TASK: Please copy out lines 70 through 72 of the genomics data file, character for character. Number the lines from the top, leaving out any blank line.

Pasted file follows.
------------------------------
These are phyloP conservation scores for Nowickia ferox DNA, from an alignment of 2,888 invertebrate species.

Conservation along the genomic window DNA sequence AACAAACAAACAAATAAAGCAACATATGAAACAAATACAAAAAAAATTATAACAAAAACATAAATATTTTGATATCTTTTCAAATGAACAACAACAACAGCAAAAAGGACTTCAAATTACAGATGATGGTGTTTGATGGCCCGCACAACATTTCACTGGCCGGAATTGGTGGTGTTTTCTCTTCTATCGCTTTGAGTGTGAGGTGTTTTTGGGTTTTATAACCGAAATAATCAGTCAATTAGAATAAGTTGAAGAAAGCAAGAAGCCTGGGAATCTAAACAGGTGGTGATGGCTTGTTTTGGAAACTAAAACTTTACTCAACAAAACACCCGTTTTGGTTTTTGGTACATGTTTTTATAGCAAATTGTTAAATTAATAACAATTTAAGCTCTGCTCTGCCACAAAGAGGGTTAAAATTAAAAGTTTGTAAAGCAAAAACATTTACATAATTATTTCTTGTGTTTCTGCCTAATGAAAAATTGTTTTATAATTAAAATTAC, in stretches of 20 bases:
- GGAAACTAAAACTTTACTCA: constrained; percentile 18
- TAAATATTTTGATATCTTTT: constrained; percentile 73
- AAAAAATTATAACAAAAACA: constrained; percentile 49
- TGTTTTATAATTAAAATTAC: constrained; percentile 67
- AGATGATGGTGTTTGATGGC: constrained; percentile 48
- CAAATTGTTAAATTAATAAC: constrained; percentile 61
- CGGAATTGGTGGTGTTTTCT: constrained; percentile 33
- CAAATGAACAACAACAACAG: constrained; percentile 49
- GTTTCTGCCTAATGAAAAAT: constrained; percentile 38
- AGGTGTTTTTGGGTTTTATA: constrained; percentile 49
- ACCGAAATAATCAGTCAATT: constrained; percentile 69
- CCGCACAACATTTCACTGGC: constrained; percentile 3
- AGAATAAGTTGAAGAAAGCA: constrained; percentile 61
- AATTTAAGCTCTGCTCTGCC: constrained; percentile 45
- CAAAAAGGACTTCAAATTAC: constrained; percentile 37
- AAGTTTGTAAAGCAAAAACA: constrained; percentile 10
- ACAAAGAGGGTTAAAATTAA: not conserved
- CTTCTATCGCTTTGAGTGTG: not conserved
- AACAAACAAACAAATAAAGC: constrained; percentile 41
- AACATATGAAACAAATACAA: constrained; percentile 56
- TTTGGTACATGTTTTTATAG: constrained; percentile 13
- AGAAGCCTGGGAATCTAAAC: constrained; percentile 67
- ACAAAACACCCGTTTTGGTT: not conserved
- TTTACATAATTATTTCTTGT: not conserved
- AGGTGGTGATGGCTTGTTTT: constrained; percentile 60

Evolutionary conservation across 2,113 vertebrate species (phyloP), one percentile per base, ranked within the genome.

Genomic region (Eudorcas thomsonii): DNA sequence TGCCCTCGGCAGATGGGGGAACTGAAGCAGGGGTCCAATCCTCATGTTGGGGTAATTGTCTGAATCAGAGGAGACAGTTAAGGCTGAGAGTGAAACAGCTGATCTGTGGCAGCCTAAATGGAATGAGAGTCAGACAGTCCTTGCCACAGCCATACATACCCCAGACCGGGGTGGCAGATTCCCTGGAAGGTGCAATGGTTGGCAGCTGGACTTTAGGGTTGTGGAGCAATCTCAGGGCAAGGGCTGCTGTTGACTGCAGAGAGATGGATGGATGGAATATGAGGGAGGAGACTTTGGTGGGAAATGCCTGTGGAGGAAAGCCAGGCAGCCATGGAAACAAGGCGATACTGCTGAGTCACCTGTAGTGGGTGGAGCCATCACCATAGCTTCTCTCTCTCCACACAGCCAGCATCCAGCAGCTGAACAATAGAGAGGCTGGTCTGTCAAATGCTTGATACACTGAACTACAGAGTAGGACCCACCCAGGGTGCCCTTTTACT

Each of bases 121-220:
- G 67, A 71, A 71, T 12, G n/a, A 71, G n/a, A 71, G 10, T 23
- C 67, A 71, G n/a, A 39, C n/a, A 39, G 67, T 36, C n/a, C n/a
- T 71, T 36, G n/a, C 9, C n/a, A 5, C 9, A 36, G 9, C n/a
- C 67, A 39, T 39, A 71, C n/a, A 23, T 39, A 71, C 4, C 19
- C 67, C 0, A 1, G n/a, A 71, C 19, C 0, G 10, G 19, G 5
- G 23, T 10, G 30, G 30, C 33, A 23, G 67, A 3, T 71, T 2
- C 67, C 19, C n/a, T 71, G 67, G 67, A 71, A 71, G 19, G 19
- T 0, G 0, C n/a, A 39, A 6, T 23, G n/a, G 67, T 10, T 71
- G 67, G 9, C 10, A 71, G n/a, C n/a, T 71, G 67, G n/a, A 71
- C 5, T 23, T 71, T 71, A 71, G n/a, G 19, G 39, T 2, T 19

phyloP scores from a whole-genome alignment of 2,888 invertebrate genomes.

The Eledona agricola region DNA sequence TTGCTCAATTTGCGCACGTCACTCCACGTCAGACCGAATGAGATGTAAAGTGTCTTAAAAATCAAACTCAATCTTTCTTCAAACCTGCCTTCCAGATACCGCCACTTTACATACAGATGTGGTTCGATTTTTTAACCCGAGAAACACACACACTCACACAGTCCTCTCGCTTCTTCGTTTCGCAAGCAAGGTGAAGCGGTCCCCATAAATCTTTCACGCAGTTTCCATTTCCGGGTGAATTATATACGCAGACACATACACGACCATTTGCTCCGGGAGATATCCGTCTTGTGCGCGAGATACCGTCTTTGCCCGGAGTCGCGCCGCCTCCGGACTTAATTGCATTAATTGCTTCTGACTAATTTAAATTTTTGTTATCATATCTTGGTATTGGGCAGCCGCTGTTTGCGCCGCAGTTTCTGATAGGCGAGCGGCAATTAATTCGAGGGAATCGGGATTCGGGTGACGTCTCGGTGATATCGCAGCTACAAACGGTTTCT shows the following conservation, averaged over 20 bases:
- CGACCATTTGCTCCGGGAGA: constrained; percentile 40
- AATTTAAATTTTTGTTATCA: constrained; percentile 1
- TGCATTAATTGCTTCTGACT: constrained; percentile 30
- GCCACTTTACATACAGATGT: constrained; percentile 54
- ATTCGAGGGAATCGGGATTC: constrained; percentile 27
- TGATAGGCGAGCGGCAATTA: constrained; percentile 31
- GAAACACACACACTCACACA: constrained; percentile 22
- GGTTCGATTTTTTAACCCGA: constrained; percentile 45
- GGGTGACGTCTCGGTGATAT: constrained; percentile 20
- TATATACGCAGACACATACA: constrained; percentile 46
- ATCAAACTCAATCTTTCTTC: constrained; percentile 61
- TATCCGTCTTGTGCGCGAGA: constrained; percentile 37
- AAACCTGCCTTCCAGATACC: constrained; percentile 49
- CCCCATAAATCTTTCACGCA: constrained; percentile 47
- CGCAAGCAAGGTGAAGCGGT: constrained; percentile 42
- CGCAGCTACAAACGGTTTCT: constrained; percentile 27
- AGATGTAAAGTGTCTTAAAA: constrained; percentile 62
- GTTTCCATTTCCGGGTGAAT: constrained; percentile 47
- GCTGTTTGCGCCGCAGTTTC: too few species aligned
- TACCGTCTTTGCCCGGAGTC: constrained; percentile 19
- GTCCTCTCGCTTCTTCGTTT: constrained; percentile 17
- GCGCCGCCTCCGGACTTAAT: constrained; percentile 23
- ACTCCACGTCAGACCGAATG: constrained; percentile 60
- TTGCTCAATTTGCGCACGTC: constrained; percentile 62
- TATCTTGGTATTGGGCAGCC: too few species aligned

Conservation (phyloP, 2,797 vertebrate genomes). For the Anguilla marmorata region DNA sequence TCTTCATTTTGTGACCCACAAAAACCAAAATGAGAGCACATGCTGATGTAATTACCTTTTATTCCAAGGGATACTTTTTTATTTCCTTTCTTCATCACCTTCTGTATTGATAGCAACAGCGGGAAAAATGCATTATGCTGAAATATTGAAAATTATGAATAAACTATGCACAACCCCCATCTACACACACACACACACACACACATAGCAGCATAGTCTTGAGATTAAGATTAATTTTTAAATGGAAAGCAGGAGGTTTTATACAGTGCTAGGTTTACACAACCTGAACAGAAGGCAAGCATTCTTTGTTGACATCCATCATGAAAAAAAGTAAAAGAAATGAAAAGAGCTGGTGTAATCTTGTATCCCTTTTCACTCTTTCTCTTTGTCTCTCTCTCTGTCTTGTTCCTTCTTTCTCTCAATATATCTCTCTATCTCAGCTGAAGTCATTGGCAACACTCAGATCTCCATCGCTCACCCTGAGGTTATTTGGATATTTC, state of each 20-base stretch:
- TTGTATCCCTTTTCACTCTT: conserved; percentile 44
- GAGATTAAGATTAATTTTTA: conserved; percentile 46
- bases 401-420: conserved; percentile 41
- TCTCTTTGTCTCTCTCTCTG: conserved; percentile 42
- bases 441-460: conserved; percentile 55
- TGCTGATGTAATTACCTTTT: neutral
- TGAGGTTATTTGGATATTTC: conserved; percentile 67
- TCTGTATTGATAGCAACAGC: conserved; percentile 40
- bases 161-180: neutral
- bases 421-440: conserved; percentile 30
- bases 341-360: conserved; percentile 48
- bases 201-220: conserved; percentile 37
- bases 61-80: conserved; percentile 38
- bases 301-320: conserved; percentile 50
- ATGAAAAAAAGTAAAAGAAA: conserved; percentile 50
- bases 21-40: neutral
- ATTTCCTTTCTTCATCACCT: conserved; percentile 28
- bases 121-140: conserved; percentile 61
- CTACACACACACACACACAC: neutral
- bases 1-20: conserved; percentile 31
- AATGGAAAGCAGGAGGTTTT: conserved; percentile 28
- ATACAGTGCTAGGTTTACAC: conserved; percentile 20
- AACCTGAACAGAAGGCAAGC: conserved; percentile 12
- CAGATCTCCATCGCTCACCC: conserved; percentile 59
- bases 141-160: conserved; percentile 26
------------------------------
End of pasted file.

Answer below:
- GAGATTAAGATTAATTTTTA: conserved; percentile 46
- bases 401-420: conserved; percentile 41
- TCTCTTTGTCTCTCTCTCTG: conserved; percentile 42